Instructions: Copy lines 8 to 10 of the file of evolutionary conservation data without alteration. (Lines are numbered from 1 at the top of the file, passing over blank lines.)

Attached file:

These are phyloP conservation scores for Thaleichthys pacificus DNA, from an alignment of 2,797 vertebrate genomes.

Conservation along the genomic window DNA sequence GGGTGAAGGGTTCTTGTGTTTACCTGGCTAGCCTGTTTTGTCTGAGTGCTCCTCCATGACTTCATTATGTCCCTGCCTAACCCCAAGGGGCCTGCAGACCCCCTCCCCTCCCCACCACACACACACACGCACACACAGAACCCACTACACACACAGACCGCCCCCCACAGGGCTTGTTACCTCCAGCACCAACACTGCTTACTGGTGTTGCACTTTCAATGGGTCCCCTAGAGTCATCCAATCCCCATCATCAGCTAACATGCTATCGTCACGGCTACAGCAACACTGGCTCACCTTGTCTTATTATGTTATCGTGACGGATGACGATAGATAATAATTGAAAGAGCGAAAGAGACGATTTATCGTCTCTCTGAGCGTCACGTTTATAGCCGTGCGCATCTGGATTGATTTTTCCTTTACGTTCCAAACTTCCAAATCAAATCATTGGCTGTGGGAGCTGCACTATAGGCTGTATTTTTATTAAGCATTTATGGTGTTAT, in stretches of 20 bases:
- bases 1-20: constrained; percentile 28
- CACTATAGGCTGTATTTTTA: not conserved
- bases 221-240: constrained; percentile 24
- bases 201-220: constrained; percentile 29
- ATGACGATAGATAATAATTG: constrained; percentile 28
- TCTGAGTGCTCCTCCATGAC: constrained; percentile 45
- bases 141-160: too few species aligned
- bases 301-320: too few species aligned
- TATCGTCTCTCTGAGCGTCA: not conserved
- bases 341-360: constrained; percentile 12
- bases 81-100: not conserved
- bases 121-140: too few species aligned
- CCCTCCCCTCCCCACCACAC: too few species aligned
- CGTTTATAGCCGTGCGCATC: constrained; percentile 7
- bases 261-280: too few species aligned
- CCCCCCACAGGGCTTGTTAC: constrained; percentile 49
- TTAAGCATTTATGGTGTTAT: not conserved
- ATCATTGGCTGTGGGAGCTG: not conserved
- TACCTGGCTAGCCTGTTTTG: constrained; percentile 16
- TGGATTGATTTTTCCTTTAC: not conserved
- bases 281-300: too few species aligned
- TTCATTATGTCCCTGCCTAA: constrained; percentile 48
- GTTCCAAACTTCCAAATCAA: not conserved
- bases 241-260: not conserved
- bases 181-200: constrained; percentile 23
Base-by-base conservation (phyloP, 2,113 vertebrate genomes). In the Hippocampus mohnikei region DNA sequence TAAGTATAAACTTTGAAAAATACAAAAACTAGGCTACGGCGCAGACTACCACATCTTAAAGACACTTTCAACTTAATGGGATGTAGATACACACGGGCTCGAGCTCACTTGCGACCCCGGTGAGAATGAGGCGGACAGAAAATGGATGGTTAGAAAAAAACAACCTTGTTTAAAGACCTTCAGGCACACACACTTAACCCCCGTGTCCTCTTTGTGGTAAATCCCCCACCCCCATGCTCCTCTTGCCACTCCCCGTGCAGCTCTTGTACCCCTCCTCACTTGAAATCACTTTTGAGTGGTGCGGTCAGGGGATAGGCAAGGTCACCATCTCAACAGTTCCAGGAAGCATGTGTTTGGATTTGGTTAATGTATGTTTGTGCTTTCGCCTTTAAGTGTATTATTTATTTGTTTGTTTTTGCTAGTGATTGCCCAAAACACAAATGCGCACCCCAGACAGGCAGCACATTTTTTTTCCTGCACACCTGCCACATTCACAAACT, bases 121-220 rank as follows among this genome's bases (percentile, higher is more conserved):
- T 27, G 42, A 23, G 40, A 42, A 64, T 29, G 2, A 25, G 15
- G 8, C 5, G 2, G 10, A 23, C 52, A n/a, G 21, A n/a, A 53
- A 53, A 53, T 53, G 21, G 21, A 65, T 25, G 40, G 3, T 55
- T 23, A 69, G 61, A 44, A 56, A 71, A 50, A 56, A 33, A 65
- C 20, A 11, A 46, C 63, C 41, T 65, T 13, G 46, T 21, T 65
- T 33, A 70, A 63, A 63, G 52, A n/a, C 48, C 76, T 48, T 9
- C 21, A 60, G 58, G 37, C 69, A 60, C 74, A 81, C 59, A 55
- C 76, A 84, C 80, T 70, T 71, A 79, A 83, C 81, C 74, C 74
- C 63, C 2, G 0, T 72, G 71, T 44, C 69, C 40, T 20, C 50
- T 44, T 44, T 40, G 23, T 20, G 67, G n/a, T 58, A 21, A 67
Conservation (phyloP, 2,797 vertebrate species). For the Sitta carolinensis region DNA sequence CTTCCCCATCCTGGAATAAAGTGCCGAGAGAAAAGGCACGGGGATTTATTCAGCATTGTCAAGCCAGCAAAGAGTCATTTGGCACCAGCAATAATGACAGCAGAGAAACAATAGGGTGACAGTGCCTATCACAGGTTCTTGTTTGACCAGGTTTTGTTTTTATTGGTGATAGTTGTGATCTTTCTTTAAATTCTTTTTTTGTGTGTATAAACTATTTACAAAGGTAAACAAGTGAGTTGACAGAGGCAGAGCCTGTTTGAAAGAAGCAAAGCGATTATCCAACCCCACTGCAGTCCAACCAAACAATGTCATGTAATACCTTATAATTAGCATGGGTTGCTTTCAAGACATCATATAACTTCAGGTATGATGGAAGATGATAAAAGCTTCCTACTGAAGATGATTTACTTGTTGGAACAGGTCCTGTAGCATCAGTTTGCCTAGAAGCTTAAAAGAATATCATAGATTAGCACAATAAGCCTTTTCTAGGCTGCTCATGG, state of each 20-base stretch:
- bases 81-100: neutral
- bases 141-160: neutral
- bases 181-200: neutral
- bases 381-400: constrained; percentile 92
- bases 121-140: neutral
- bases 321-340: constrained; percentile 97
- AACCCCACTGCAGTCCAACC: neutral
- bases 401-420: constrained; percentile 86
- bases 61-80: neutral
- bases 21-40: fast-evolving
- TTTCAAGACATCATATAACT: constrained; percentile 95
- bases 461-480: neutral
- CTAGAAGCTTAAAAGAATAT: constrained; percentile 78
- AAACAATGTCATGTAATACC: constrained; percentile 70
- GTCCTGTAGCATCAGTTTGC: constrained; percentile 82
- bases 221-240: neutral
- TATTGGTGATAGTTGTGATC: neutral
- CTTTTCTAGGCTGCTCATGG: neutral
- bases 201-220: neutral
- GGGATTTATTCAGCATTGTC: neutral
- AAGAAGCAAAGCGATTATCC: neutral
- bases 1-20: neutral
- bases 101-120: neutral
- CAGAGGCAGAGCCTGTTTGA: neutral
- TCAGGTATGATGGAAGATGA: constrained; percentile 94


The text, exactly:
- TCTGAGTGCTCCTCCATGAC: constrained; percentile 45
- bases 141-160: too few species aligned
- bases 301-320: too few species aligned